Managing a healthy diet, with health concerns. - Part 2 - Cancer. - Group Talk - Week Comm 24/10/22.
After receiving a diagnosis of Cancer, many look to addressing their diet, recognising their whole health and well-being are paramount.
This often resorts to asking lots of questions of the Doctors, reading books, researching the internet and reading media. In addition friends and family also making recommendations.
All this information can be overwhelming and perplexing.
So how should we nourish our bodies after receiving a Cancer diagnosis to move forward positively, knowing we are addressing our whole health and well-being.
Although there are many extreme diets that claim to benefit cancer patients, the most up-to-date evidence show that dietary recommendations do not drastically change from before a diagnosis and afterwards.
Eating a balanced diet with proper nutrition can help heal our bodies from Cancer treatments and their side effects. (Mouth sores, low appetite, nausea and vomiting)
A healthy diet will support you to maintain health y body tissue, reduce Cancer symptom's and some side effects caused by treatment, support a healthy immune system, maintain your strength and reduce lethargy, improving your life quality.
If you are diagnosed with Cancer your healthcare team will include a registered dietitian who specialises in oncology nutrition and if appropriate will devise a specific eating plan for your personal overall health needs.
This is not always required and the following is based on general recommendations to maintain overall health and well-being whilst living with Cancer.
Eating a diet consisting of whole, nutrient-dense foods:-
Fatty Fish (Trout/Salmon)
Foods to avoid
Alcohol - as could interact with the cancer drugs being taken
Spicy, crunchy or Acidic Foods - these can acerbate mouth soreness, a common side effect of chemotherapy.
Uncooked food - due to having a higher risk of infection avoid uncooked foods (Sushi/Oysters). Make sure your meats and poultry are fully cooked before consumption. also avoid foods that are out of date or been left in the fridge a while after a previous meal.
Processed meats - linked with lower dietary quality
Sugar-sweetened drinks - helps maintain a health weight
Highly processed foods and refined grains - are generically bad for our overall health.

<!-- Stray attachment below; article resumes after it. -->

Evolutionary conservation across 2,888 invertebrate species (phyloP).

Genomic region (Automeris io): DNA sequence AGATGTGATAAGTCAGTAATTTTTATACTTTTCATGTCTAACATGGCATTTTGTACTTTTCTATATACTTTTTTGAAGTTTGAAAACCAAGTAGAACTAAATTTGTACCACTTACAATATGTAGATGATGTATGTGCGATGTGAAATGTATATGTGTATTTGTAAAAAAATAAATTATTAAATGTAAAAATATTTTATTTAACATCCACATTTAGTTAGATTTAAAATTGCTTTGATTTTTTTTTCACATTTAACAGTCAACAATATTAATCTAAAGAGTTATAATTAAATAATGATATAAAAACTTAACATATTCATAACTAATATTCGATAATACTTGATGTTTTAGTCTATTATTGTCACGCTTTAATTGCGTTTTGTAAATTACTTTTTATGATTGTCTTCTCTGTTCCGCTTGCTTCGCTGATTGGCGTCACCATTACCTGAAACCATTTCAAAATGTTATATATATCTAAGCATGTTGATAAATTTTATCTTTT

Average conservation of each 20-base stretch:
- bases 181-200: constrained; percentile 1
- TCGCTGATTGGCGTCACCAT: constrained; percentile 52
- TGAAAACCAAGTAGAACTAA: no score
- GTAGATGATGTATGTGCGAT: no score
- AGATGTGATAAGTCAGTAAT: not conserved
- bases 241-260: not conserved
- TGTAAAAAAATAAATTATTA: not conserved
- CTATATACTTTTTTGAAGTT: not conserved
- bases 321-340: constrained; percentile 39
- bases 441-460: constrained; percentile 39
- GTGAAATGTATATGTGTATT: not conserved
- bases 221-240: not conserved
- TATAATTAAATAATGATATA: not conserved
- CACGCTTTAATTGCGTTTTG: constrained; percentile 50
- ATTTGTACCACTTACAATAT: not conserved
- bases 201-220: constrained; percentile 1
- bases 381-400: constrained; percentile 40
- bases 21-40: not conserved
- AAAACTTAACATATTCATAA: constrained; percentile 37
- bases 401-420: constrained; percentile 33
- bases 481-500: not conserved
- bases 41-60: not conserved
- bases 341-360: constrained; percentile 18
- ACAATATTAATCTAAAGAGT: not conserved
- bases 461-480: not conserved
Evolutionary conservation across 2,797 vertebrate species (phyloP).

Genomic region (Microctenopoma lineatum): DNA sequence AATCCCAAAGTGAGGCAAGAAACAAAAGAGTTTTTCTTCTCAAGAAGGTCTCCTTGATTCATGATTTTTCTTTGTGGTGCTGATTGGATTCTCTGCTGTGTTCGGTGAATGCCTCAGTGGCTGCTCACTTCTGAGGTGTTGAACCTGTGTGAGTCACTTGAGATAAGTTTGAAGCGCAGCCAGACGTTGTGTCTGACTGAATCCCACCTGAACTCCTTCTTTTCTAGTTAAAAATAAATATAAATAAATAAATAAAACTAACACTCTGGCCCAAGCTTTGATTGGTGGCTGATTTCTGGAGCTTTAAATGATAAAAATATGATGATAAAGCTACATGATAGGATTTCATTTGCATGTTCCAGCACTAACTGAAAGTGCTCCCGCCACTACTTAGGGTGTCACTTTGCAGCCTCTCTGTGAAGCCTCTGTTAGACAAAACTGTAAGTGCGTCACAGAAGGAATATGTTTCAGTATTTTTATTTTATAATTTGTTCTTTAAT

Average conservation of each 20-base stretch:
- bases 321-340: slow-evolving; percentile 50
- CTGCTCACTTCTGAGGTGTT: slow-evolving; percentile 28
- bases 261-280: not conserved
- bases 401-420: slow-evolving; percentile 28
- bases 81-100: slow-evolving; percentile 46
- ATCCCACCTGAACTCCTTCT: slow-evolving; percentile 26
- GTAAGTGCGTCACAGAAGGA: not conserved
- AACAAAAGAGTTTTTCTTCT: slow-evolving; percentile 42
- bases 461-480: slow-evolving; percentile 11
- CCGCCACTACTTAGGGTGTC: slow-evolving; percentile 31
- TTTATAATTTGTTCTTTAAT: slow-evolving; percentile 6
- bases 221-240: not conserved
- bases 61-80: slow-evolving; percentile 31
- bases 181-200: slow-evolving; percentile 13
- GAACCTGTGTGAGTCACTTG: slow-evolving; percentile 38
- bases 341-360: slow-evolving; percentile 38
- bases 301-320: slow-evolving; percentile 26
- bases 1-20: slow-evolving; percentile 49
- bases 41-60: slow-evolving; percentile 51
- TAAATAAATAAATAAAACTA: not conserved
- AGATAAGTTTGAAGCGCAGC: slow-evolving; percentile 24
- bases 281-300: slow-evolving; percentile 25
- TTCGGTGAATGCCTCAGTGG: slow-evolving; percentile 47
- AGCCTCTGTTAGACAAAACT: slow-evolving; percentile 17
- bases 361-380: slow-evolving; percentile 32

Tips for eating healthy.
Reducing meal sizes - Symptoms caused by treatment af nausea, bloating and constipation, can make it hard to eat three meals a day meeting our calorie and nutritional needs, so eat smaller portions more regularly or graze to meet those needs.
Utensils - Chemotherapy can sometimes leave a bad taste/metallic taste in our mouths making food taste unpleasant. Swap metal utensils and cooking implements, to plastic/wooden cutlery or glass pots/pans instead.
Solid foods - If eating solid foods hurt, make soups or stews, so of a softer consistency.
Nutrients to focus on.
Protein - It is important to maintain muscle strength, and when we fight Cancer our bodies can become catabolic, which means it breaks down muscle strength, so we need eat protein rich foods:
On average a person needs 1g of protein per 1kg of body weight daily, but if fighting Cancer the recommendation is to eat three times that, 3g per 1kg of body weight.
Vitamins and Minerals - Iron helps manage fatigue often a side effect of fighting Cancer, eating green leafy vegetables, eggs, chickpeas, lentils and red meat can boost your iron levels.
Fibre - Unfortunately Cancer treatment affects our guts hard, especially with chemotherapy or immunotherapies, causing nausea, vomiting, constipation, diarrhoea and loss of appetite. By eating nutrient rich fruit and vegetables during treatment we can nourish our guts, and the fibre helps reduce constipation. However eating your fruit and vegetables cooked not raw as they can be hard to digest when undergoing treatment.
Eating a well balanced nutritious diet, maintaining a healthy weight through out our Cancer treatment nourishes our body to aid recovery.
Good Housekeeping - October 2022 - No Appetite. What to eat when you have Cancer.